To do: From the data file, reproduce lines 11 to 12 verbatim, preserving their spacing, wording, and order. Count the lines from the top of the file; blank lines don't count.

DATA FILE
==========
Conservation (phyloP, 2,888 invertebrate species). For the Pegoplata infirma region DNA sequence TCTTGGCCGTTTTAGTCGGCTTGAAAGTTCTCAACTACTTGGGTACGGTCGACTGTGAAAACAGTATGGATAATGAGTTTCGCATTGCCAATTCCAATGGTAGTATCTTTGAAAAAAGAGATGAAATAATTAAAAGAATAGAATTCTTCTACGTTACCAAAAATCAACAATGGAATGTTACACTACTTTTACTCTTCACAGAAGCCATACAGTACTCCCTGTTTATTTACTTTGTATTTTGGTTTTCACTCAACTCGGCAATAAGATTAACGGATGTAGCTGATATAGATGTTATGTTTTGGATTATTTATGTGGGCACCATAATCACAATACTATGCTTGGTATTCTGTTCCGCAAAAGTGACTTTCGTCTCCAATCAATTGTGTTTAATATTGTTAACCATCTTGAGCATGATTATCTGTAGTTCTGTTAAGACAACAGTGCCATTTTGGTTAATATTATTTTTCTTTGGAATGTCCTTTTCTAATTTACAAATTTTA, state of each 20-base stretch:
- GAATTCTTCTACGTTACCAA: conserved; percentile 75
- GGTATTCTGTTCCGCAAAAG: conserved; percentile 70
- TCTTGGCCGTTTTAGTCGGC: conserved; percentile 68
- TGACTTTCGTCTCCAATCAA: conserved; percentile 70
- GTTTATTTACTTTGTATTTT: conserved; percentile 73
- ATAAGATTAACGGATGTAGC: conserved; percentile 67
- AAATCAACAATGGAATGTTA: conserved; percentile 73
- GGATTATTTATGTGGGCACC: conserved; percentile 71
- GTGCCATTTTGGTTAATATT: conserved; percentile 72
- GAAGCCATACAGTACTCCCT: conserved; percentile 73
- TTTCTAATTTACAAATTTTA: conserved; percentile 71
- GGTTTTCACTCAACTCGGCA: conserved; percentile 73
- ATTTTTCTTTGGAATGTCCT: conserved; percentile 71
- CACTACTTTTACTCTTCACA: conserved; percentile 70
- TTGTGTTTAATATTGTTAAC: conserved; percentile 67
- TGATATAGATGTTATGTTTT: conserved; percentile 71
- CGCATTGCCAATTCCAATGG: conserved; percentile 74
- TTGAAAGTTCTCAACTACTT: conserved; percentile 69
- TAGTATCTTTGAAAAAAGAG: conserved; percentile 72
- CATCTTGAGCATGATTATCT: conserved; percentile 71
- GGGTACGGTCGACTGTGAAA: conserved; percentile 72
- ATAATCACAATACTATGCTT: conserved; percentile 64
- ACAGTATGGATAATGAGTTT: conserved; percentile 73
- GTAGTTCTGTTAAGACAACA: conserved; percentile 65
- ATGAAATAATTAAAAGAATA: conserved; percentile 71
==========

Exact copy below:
- GAAGCCATACAGTACTCCCT: conserved; percentile 73
- TTTCTAATTTACAAATTTTA: conserved; percentile 71